Sunday, May 17, 2015

Wolverine — Chasing the Phantom


Wolverine: Chasing the Phantom

 While legend paints the wolverine as a solitary, blood-thirsty killer, there is another, more complex image of the wolverine that is just beginning to emerge. This episode of NATURE takes viewers into the secretive world of the largest and least known member of the weasel family, revealing it to be one of the most efficient and resourceful carnivores on Earth.


Wolverine: Chasing the Phantom

Introduction

Wolverines are among the most elusive creatures on the planet. They seek out the toughest terrain – the most rugged, remote and fiercely raw – and they’ve always been scarce to begin with. So they’re hard to find. They weigh only about 30 pounds, but they have a ton of attitude and a reputation to match. They eat everything, dead or alive, warm or frozen, and will climb anything, even mountains. It’s impossible for humans to keep up with them. They’re built to travel long distances with minimum effort across deep snow or up the sides of sheer cliffs. They roam an enormous territory of about 500 square miles – a home turf larger than an average grizzly bear’s. And they share it only with their immediate family. It’s “no trespassing” for everybody else.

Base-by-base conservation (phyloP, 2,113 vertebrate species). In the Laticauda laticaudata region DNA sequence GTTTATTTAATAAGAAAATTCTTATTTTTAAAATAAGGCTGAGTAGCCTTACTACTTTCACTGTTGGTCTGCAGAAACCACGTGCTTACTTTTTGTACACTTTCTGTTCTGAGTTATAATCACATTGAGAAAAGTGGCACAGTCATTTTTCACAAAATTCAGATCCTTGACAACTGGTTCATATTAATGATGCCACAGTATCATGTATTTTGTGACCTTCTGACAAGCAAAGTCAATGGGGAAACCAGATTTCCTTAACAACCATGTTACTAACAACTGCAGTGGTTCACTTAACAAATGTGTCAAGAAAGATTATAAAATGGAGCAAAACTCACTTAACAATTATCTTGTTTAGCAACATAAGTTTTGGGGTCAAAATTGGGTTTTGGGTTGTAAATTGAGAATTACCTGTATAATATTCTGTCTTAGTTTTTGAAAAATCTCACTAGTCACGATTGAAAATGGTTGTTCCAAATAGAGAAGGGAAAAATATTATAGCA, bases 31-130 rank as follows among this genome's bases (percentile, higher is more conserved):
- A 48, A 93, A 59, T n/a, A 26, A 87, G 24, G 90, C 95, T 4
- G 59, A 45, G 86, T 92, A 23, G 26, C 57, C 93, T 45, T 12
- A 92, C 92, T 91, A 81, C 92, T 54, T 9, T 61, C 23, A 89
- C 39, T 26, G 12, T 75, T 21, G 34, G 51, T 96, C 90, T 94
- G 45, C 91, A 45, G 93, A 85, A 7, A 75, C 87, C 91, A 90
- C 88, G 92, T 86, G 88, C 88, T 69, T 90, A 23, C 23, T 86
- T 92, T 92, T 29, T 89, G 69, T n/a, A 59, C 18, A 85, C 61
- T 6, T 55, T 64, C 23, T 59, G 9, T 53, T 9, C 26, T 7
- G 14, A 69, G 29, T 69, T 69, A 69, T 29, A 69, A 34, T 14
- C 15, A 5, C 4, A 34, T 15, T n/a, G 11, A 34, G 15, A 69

Few researchers have observed wolverines in the wild, though some have tried, for years on end. Most must settle for capturing their images on remote cameras, tracking them from a distance, and getting to know them from their DNA. Those that study them become completely captivated by them, full of admiration and respect for these totally outrageous and independent creatures. Author and wolverine enthusiast, Doug Chadwick, puts it this way:  

“Like most of the guys on the project, what I really want to do is just be a wolverine. I want to go where I want to go, do what I want to do, bite who I want to bite, and climb what I want to climb.”